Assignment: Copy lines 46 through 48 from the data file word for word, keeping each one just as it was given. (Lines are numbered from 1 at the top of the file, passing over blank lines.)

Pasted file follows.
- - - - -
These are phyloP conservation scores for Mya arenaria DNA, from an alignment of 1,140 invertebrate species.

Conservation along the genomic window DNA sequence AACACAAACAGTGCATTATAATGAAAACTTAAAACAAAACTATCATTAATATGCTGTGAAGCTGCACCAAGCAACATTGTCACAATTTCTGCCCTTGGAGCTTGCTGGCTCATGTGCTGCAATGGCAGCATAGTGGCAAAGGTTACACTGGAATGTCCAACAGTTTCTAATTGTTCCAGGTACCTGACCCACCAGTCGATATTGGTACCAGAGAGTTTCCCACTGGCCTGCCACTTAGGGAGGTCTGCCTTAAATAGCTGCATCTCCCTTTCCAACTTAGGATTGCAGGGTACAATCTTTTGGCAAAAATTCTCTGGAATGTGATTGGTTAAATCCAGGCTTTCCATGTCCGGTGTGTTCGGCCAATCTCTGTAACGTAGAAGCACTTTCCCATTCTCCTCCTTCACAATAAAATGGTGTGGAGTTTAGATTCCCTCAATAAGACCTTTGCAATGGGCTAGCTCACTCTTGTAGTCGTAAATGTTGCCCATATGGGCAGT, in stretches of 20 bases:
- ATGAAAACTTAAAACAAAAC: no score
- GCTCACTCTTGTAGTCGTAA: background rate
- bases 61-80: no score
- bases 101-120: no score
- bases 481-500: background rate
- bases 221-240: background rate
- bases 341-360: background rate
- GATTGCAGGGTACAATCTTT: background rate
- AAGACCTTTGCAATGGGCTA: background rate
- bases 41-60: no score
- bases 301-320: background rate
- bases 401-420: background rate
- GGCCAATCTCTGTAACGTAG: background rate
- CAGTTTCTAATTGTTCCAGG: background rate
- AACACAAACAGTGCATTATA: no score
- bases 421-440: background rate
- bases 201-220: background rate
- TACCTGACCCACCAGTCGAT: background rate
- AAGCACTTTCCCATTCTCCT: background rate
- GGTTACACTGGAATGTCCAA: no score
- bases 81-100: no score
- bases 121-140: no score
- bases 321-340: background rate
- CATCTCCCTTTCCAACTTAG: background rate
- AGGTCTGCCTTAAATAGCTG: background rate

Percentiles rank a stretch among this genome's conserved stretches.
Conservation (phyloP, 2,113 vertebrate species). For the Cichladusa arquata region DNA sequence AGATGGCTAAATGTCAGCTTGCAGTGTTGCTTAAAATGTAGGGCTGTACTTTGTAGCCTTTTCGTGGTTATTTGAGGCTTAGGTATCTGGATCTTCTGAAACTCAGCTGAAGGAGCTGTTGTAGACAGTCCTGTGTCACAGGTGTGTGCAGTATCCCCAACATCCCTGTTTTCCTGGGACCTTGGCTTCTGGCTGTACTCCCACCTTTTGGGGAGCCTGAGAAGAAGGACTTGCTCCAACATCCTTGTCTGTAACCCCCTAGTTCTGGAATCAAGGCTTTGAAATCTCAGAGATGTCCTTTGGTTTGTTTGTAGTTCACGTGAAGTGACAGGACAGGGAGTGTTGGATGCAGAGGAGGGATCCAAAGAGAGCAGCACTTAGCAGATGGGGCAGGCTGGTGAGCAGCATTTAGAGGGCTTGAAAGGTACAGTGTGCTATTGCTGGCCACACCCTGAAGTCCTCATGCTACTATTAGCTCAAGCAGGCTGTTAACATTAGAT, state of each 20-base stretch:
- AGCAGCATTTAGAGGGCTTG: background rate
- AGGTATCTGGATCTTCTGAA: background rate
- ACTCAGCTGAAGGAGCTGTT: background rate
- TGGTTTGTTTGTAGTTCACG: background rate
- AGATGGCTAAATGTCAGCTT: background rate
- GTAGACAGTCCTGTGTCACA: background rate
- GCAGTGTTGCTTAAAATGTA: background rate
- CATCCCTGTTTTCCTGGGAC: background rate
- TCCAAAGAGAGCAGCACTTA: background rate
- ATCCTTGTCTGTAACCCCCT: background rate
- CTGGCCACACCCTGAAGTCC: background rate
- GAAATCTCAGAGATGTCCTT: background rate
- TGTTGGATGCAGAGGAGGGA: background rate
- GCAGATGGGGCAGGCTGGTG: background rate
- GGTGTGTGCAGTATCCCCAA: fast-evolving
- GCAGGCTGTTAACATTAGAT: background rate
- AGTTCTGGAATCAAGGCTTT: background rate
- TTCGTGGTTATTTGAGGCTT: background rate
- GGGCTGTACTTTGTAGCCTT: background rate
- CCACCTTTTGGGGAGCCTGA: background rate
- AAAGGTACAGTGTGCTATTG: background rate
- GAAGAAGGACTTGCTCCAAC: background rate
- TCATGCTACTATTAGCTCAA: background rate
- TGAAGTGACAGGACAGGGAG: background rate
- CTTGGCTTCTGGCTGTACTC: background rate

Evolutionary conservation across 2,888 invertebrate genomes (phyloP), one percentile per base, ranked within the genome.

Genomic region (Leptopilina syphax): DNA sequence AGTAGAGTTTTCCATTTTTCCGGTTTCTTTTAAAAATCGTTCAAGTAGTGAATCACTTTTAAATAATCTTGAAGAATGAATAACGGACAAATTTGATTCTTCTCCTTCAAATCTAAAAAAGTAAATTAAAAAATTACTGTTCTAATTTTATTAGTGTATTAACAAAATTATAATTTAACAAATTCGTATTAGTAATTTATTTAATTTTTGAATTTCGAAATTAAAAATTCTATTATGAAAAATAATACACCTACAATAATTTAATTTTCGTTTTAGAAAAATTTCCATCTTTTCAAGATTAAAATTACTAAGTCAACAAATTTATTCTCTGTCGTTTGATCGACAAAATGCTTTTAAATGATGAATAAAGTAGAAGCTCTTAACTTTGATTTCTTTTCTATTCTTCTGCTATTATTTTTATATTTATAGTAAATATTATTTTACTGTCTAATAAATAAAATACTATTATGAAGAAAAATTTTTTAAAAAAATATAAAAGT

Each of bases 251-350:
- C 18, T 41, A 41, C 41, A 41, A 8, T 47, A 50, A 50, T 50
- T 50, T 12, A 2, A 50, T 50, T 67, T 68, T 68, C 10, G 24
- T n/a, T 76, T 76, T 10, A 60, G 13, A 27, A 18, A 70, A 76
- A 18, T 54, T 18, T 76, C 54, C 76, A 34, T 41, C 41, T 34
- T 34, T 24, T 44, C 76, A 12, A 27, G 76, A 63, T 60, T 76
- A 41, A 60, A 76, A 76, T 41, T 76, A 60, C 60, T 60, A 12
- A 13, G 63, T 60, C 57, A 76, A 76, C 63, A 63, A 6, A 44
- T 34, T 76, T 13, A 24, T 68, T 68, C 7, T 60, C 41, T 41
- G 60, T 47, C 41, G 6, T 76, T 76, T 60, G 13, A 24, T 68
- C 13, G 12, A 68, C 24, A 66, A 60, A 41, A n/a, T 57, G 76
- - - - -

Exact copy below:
- AGTTCTGGAATCAAGGCTTT: background rate
- TTCGTGGTTATTTGAGGCTT: background rate
- GGGCTGTACTTTGTAGCCTT: background rate